Additionally, states benefit from offshore operations in direct and indirect jobs such as service operations supporting offshore development, and more directly affiliated jobs such as commercial industries in gas processing and oil refining. Without directing the royalty payments to the states from federal waters there is still benefit to coastal states that pursue offshore drilling.

Gulf of Mexico Energy Security Act Already Siphons Taxpayer Dollars

Federal taxpayers have already lost significant income from federal resources in the Gulf of Mexico. The Gulf of Mexico Energy Security Act (GOMESA) in 2006 gave the Gulf states an even larger share of federal revenues. They receive 37.5% of the royalty income from certain newly opened areas in federal waters of the Gulf, and beginning in 2016 they will receive 37.5% of royalties from new leases throughout the Gulf’s federal waters, up to $500 million annually.

GOMESA’s large payments to the Gulf states were justified as mitigation for damage to Gulf coastal wetlands and environment due to past impacts of oil and gas development. In fact, the law restricts the states to use the money only for a range of purposes affecting these coastal areas, in order to meet a specific federal purpose for coastal wetland restoration. Whether or not this is a reasonable expenditure of federal money, it is directed at addressing a kind of damage that modern coastal and wetlands regulation should prevent. Revenues from any increase in oil and gas development off other states will not need to be directed to such mitigating for past harms, and there is no justification for simply giving the states a blank check from the taxpayers’ money.

Directing Royalties to States in Federal Waters Poses an Enormous Political and Logistical Challenge

Beyond the limited state waters designated in federal law (extending 3 to 6 miles from shore), there are simply no state boundaries in federal waters. Drawing boundaries for states and determining the recipient for the increased state revenues for waters so far offshore would be a legal and technical nightmare. The division of revenue among the states in the GOMESA legislation represented a political compromise that would be indefinitely more complicated along other U.S. coasts.

For example, states with concave or convex of the coastlines may have difficulty determining boundaries or agreeing on where their state’s interests lie. The proposal for leasing wind offshore Rhode Island and Massachusetts was delayed nearly a year by negotiations between the states.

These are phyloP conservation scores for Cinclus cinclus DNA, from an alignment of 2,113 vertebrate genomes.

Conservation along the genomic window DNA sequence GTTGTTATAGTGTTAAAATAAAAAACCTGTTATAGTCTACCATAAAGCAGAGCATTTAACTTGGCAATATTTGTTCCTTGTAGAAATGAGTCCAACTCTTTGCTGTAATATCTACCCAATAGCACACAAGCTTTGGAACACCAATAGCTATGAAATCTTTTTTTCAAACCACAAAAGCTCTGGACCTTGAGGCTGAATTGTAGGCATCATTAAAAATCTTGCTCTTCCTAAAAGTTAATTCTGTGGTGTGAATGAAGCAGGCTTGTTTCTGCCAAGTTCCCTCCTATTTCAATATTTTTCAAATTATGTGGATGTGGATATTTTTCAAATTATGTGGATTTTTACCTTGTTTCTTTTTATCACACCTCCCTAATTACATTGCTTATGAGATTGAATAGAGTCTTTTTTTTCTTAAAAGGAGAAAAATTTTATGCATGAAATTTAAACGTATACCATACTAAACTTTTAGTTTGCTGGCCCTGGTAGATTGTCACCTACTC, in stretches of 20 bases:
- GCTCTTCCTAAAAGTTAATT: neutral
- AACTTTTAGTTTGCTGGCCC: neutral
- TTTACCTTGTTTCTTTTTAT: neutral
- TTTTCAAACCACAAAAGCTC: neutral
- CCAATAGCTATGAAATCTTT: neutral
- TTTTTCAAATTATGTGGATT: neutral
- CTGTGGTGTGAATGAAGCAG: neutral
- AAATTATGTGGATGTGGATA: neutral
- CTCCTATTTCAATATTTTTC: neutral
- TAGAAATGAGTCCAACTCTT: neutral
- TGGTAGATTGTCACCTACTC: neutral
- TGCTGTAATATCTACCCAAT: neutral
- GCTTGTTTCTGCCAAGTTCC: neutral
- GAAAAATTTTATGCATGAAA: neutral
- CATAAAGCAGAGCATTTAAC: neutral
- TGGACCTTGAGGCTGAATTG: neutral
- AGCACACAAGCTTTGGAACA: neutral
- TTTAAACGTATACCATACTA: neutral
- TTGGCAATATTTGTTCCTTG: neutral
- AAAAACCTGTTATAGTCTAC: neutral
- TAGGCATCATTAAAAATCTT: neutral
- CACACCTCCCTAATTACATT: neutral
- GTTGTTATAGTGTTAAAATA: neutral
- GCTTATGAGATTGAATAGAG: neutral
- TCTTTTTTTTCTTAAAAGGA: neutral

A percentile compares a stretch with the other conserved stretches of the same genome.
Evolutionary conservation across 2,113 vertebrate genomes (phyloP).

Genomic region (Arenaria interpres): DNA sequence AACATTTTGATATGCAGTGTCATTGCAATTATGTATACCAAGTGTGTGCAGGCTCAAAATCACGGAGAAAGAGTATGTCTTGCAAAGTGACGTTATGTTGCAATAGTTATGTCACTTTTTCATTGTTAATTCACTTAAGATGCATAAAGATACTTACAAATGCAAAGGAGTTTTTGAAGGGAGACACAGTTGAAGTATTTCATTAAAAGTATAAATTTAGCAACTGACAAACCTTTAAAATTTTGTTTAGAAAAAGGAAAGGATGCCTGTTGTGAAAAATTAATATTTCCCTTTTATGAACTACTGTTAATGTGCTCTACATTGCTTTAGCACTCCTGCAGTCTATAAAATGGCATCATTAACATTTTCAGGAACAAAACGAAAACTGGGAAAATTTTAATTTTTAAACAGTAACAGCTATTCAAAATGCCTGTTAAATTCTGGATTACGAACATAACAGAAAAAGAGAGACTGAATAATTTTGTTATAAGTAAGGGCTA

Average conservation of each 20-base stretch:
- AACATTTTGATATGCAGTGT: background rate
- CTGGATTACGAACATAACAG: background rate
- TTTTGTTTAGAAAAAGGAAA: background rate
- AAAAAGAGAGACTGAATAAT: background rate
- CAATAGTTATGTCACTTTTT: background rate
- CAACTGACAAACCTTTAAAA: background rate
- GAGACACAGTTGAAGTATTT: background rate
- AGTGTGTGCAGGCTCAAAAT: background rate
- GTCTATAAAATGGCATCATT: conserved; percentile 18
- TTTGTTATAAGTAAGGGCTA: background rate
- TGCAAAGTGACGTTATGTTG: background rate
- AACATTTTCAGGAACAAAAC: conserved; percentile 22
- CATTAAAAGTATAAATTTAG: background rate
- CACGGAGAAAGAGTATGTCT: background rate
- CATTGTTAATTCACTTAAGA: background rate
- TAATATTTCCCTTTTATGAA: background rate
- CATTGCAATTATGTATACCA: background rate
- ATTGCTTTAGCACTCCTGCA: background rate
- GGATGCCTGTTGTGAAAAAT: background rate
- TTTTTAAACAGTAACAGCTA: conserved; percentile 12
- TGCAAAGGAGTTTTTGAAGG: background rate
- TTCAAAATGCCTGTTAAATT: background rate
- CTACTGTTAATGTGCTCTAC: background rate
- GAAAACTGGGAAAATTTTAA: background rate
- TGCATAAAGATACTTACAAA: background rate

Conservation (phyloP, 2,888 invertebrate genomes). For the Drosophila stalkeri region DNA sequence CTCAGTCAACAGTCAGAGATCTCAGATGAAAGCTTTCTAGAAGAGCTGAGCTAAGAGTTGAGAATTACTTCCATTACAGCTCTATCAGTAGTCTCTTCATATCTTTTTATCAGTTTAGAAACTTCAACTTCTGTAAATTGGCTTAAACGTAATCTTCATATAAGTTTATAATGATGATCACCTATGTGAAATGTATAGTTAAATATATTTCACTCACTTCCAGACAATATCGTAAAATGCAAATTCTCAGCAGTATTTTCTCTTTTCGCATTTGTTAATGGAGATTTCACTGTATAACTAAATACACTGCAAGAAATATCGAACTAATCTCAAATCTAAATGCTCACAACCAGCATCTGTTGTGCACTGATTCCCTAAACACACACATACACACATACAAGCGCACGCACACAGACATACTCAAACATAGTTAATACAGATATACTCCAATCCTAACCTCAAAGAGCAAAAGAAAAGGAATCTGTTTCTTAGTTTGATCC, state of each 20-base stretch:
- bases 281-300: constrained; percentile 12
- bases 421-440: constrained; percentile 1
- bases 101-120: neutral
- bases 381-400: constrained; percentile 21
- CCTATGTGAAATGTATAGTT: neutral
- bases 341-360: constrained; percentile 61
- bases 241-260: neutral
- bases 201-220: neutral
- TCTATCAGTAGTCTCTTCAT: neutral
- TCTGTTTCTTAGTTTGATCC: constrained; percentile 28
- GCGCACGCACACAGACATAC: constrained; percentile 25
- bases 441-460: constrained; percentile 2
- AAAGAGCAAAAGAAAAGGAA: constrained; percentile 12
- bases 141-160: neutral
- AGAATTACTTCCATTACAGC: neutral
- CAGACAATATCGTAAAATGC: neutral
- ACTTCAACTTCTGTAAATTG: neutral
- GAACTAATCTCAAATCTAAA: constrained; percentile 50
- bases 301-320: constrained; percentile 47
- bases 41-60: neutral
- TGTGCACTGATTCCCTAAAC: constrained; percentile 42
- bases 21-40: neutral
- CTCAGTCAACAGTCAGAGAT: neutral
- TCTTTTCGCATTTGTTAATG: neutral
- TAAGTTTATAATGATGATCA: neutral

Offshore Drilling in Federal Waters is Important Revenue

At a time when the country faces a $14 trillion debt discussing the prospects of diverting federal royalties to the states would only put more financial stress on the already pressed federal coffers. It is clear the federal government needs this valuable source of revenue that is rightfully due to all Americans now more than ever. As required by the 2005 Energy Bill, in 2006 the DOI completed an inventory of existing oil and gas offshore reserves. They estimated 8.5 billion barrels of oil and 29.3 trillion cubic feet (tcf) of natural gas. Nearly all of this lies in federal waters-siphoning this money to a few states could cost taxpayers billions annually in rightfully owed revenue.

Federal Waters Belong to All U.S. Taxpayers

Royalties collected from offshore drilling in federal waters should be returned to the rightful resource owner the federal taxpayer. States receive revenue from royalties collected within state waters and the transitional area between state and federal waters (3-6 miles from shore). Furthermore, the federal government manages and secures operations off our coasts and the taxpayer bears the cost of these services. The impacts of drilling in federal waters have national implications. Costs and benefits should be carried out in the interest of all Americans, not a handful of coastal states.

The country is now facing a $14 trillion debt and an annual deficit of more than $1 trillion dollars. Many things need to be done to resolve the nation’s fiscal woes. Not the least of which is ensuring federal taxpayers get the revenue they deserve for the resources they own.